Author Elizabeth Wurtzel, who chronicled her struggle with depression and drug addiction in several best-selling memoirs, died on Tuesday at a Manhattan hospital at the age of 52.
Wurtzel, who announced in 2015 that she had been diagnosed with breast cancer, was best known for her 1994 memoir Prozac Nation, which turned her into a celebrity at 26 and helped jumpstart the genre of confessional writing.
The author underwent a double mastectomy in 2015, but the breast cancer had already spread to her brain. According to her husband, Jim Freed, Wurtzel died due to complications from leptomeningeal disease, which occurs when cancer spreads to the cerebrospinal fluid.
Wurtzel described her battle against breast cancer as “nothing” compared to giving up drugs. Right before she underwent surgery for the disease, she posted a picture of herself in the hospital with the caption, “Of the bad things that have happened to me, breast cancer does not make the top ten.”
Wurtzel began her writing career in the '90s, pushing her way into the public scene with her extreme candor and use of the personal memoir after being previously unknown outside New York literary circles. She was also a one-time writer for The Daily Beast.
Her 1994 literary debut, Prozac Nation: Young and Depressed in America, openly spoke about her difficult childhood, time at Harvard, and ongoing depression. The book’s title was inspired by the antidepressant she was prescribed.
In her memoir, Wurtzel chronicles her tormented adolescence and the challenges of growing up with divorced parents, who separated when she was a baby.
By age 11, Wurtzel wrote about her first overdose at a summer camp on the allergy medicine Atarax. She explicitly described cutting herself on her legs with razor blades when she was 12-years-old. A year later, she was spiraling into depression.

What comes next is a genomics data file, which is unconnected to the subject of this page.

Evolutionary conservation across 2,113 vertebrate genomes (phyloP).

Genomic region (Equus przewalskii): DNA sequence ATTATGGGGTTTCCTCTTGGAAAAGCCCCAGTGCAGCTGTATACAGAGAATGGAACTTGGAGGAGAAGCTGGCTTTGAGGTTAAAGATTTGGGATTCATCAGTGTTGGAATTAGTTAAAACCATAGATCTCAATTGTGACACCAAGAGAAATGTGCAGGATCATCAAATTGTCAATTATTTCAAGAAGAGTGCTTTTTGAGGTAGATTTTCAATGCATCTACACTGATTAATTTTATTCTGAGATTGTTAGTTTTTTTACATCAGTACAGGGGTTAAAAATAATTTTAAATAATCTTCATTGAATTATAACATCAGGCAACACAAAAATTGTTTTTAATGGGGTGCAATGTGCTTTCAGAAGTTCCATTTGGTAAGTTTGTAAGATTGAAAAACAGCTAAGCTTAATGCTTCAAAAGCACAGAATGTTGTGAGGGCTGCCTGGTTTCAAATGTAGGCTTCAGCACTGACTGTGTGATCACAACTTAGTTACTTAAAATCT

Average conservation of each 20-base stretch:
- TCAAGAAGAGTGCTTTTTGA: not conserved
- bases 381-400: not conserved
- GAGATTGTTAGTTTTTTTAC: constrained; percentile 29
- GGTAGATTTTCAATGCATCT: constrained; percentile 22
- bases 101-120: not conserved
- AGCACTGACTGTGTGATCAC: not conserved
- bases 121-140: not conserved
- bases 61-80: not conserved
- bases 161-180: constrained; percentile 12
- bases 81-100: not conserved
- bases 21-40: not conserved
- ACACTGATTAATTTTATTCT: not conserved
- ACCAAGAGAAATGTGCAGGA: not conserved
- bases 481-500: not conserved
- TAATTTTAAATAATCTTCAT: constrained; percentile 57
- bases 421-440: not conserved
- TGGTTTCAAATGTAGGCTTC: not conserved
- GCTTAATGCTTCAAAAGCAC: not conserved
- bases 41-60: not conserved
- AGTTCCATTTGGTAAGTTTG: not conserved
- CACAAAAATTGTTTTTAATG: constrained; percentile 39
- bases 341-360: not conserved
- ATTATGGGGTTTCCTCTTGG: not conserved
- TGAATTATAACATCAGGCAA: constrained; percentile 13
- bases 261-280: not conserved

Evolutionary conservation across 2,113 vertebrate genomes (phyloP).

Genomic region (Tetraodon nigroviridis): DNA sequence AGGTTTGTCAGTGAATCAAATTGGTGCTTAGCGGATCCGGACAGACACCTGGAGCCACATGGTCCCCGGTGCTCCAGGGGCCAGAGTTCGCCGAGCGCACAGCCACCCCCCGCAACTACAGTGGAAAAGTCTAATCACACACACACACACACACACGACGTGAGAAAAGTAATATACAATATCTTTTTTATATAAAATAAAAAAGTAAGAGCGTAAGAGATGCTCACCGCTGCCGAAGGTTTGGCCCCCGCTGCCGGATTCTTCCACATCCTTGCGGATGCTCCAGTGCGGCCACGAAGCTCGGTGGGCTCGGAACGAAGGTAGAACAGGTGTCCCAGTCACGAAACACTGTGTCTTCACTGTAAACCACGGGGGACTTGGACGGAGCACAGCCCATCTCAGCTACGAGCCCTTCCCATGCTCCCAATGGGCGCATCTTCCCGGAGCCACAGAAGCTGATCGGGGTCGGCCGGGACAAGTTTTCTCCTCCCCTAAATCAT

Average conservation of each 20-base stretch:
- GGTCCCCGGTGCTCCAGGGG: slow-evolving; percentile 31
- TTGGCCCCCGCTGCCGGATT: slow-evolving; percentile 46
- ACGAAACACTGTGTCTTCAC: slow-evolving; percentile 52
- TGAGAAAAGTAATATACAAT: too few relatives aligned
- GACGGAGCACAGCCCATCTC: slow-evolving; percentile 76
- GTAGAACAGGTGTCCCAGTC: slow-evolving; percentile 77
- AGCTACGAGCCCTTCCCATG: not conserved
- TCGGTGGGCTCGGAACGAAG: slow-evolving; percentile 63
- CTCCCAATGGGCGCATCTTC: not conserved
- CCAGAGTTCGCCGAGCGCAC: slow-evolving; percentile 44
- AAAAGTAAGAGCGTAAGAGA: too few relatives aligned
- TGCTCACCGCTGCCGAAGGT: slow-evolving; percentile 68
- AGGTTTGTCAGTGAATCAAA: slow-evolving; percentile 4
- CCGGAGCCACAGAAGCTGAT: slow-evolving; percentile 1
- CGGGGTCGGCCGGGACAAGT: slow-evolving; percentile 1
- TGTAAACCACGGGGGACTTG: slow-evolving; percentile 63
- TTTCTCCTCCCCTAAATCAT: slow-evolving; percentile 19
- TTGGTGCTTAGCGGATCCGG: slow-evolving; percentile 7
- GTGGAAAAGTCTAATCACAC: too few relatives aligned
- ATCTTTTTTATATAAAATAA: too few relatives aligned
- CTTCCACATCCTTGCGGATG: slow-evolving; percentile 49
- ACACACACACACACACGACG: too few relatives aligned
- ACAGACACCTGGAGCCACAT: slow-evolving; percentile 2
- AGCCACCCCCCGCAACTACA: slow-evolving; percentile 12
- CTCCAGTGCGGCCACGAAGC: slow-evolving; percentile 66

Towards the end of her book, she describes a “black wave” of depression that led to a suicide attempt and how she recovered with the help of the drug Prozac.
Four years later, Wurtzel wrote Bitch: In Praise of Difficult Women—a series of five extended essays in which she links the lives of four very different women.
The New York Times noted that while the book is “full of enormous contradictions, bizarre digressions and illogical outbursts,” it’s also “one of the more honest, insightful and witty books on the subject of women to have come along in a while.”
Wurtzel is also known for More, Now Again, a 2001 series of essays in which she talks about her Ritalin addiction, shoplifting habit, and smuggling cocaine into Stockholm inside her diaphragm.
After testing positive for the BRCA genetic mutation and receiving her cancer diagnosis, Wurtzel became a vocal advocate for BRCA testing—all the while maintaining her well-known candor.
In 2018, Wurtzel wrote an opinion piece about her cancer battle in The Guardian, titled, “I have cancer. Don’t tell me you’re sorry.” She wrote, “Everyone else can hate cancer. I don’t. Everyone else can be afraid of cancer. I am not. It is part of me. It is my companion. I live with it. It’s inside of me.”
She described herself as “the most impossible person ever,” “worse than cancer,” and said that the disease “must be a blessing,” and she was “excited to be alive.”
Writers and journalists alike showed an outpouring of support for Wurtzel on Twitter after the news of her death. Journalist Ronan Farrow wrote that he and Wurtzel met in law school as “misfits.”
“She was kind and generous and filled spaces that might have otherwise been lonely with her warmth and humor and idiosyncratic voice,” he added. “She gave a lot to a lot of us.”